With corporates facing shortage of talent, India is likely to witness over 14 per cent increase in salaries annually for the next three years even as there has been a sharp rise in input costs, a latest study says.
India, Vietnam and Indonesia are the only three countries in the Asia-Pacific region which are likely to see a double-digit increase in salaries until 2011, as per a report, soon to be released in India, by global human resource consulting firm Mercer.
“For India, although we forecast a slight downward trend, the country can still expect one of the highest pay increases in Asia-Pacific at more than 14 per cent up to 2011,” the Asia-Pacific Compensation report by Mercer stated. Across Asia-Pacific countries, salary increases in 2008 are expected to be higher than in 2007, with an easing expected in 2009, despite the slowing of most economies and weaker global scenario, the report forecast. “In India the salary increases are expected to be in double-digit for the next few years as companies are facing shortage of talent. This need for quality people is likely to boost the increase in salaries,” Mercer India business leader for information product solutions Gangapriya Chakraverti said.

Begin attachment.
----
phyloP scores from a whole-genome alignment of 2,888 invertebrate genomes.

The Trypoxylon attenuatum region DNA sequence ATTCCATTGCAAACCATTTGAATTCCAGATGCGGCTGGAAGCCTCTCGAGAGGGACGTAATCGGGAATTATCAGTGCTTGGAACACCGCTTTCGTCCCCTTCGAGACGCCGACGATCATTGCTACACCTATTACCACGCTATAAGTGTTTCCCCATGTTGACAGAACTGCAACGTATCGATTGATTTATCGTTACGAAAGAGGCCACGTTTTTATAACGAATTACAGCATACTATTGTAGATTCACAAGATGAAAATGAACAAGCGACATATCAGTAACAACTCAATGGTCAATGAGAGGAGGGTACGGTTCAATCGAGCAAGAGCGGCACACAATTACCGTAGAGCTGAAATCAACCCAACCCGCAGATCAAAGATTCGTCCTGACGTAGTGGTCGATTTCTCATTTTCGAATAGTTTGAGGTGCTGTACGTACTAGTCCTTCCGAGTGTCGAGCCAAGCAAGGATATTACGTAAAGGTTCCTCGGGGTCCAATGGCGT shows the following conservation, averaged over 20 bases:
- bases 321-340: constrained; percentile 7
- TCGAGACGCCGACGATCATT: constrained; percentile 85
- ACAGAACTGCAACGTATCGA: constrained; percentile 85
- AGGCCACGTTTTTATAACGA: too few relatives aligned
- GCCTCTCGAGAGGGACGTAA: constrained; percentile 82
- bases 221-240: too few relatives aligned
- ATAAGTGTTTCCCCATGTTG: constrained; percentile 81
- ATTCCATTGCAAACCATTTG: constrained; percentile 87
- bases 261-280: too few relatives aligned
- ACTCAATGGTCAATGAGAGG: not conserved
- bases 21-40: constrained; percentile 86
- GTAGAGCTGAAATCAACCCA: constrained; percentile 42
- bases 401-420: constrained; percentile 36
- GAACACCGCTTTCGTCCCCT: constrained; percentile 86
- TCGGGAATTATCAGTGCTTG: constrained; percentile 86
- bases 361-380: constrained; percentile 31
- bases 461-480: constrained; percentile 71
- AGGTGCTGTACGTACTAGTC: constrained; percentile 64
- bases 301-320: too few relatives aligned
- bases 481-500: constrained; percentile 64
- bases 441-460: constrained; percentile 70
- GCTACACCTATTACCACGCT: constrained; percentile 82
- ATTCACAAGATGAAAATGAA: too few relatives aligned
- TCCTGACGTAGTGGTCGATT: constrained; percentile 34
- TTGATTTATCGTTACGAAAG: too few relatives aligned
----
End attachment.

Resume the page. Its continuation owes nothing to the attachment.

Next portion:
Asked about the situation of wage rise in the IT sector, which is under pressure from the global slowdown Gangapriya said, the salary hikes in the sector would continue.
The hi-tech industry is showing signs of moderation in the high salary hikes offered in the past. Salary increases in 2008 are expected to be slightly lower than in 2007 in China, Indonesia, South Korea and Thailand.
Though India and Vietnam would continue to witness double-digit pay hikes in IT industry, Hong Kong is expected to experience stable salary rise in 2009, it added.
In terms of sectors, the financial services industry is likely to see the highest growth in salary increase, Gangapriya said.
Real Estate and infrastructure are also likely to witnesses aggressive increases in wages. But, manufacturing and engineering sector may experience a slowdown due to sharp impact of rise in input costs, Gangapriya added.